“While others are deciding our future…”

Spark Progress: the creative target

Wieden + Kennedy kicks of Converse’s larger SP19 campaign and it does it honoring creative women.

Converse has always been a successful brand within a young and underground audience, not needing much of an effort to attract the ‘grunge-like’ to their canvas-made Chuck Taylor. In “Spark progress” they don’t defraud them.

Setting ground on key places around London (like Hackney or Peckham) and adding to the mix an analog aesthetic full of colour, music and grain, the recipe it’s just made for success. Was there anything to be exploited within their radar? Yes it was, and they have covered it too.

During the last years we have seen arise the voices of women around the globe, and although the rise of the feminism and the empowerment of women has political roots, the movements have developed into more notorious phases within the creative industries and even, yes, let’s say it, trends within advertisement. We’ll have to agree on this: women are now very popular characters, which is why every day more brands are recurring to women voices to tell their stories. While this doesn’t mean the fight is over, it does mean that messages of feminism are being sold and used for selling.

Although I am not accusing Converse of using women as a tool of selling taking advantage of the time we live in, I am pointing at the fact that they too have decided to recur to female narrators of their story. In this case, the London based agency has chosen Ama Lou (Singer-songwriter), Raye (Pop artist), Lava La Rue (skater), Feng Chen Wang (Chinese-born fashion designer) and Paria Farzaneh (Iranian menswear designer).

All 5 women have taken part in the creation of this ad, whether this is just a a campaign following a particular trend or a genuine movement of support to creative women, the truth is that their narrative and visuals are just impeccable.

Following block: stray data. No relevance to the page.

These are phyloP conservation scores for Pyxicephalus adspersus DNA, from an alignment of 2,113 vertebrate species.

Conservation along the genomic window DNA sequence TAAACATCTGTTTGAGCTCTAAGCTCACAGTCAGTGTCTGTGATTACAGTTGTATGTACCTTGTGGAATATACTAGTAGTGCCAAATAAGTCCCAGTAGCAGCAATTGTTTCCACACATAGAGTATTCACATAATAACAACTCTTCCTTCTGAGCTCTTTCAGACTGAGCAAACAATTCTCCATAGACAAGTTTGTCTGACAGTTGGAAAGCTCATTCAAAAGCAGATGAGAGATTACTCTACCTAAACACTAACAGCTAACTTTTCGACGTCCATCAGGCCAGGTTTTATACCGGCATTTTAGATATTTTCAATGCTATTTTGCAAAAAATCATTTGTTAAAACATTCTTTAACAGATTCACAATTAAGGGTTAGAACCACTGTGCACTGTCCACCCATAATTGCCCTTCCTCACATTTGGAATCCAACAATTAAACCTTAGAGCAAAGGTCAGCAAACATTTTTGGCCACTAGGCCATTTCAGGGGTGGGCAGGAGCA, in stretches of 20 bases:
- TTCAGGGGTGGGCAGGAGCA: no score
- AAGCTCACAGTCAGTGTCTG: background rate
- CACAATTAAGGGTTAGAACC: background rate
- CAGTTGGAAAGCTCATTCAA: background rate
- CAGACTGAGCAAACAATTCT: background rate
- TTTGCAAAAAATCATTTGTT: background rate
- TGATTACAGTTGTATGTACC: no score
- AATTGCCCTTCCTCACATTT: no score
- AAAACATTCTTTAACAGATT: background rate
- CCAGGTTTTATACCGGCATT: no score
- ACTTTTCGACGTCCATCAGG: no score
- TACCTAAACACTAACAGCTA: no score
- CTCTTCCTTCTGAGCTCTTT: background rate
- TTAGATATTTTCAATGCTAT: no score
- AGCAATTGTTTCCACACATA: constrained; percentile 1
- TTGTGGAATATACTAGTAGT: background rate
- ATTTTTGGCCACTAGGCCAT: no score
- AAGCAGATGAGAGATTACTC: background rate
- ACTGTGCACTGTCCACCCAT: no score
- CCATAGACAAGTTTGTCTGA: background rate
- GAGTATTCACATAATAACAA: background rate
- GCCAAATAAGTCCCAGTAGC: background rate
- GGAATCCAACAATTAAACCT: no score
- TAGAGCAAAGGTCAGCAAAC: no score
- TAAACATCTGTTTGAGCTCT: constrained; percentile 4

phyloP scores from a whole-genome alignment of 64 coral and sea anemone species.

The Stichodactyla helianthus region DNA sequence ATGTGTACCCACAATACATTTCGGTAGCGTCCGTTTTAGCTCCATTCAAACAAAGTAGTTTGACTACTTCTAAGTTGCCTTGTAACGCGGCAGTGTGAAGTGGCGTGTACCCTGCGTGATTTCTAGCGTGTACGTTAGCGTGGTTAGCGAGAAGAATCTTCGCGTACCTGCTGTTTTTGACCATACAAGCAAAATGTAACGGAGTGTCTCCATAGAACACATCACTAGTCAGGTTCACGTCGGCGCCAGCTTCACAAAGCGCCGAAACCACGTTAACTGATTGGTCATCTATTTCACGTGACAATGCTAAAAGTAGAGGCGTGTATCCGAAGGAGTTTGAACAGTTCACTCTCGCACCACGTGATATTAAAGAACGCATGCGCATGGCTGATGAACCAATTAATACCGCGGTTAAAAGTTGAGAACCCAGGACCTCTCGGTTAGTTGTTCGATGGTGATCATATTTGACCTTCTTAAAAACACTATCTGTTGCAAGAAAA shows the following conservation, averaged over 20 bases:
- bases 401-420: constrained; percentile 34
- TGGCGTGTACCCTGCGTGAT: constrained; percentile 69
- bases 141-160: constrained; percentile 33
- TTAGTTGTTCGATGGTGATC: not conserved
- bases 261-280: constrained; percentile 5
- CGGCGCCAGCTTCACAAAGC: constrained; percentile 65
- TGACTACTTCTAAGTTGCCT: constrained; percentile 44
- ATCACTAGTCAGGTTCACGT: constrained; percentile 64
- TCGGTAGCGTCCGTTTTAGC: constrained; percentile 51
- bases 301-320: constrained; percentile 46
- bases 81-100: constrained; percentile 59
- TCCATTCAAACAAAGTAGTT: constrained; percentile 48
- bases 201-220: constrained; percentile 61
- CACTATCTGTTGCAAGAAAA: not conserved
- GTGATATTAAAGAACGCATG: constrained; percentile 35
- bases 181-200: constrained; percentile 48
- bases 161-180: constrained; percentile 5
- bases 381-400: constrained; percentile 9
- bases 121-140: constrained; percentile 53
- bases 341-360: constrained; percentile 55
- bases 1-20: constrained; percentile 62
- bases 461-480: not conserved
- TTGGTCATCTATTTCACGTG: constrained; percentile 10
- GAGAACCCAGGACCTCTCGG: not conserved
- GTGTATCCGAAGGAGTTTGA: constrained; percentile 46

In conclusion: An instagrammable #analogue-vibes video. If you have ever enjoyed a walk around the Columbia Road Flower Market in London, you are going to want a pair of Converse.

“We could…” and we’ve done it

McCafe mocks every other coffee ad by replicating it

Mocking a comptetitor is not new, Samsung has done it before, but mocking all of them… it is a great way to pull a few smiles while taking advantage of all the formats that actually worked for other brands before yours.

McDonall’s UK has used this technique for his last McCafe ad from Leo Burnett London.

This ad is a call against pretentiousness, McDonald’s say, a push for simplicity.

What is clear is that it’s wrapped in a fun narrative and I think it works well, however, I believe mocking competitors always puts your brand at risk of exposing your flaws and fears. Is that something McDonald’s is going to worry about? Surely not.

Make room: a new slogan for diversity

“Have you ever been in a room and haven’t seen anyone like you”

Uzo Aduba, Make room

Nextflix has dropped a new excellent campaign and it shouts diversity

Carmenmorago.com, Netflix, new ad, make room
Uzo Aduba in Make Room, Netflix’s last Ad.

“This is not a moment, this is a movement” said the young Caleb McLaughlin (a.k.a. Lucas, from Stranger Things) as the lead, and only voice, of the ad Netflix launched earlier this year.

Back then, Netflix promoted Black creators, actors and actresses. 47 to be exact, from those 20 productions within the streaming selection of the giant. A wonderful minute of well, and less, known faces with a beautiful photography and inspiring narration that precedes what today is a new message for diversity.

That’s right, because after their moving A good day in Hollywood, Netflix has launched a new campaign that aim to inspire by asking to “make room” for others.

By asking for inclusion and diversity, the creators of this new ad, Red & Co, are not restricting their request to breaking the boundaries within gender and race in the film industry, but they’re also asking to increase creativity, to open frontiers to new stories and ideas. “We wanted everyone to think more deeply about why diversity is good, beyond the obvious representation issues,” said one of the female founded Agency, Mira Kaddoura.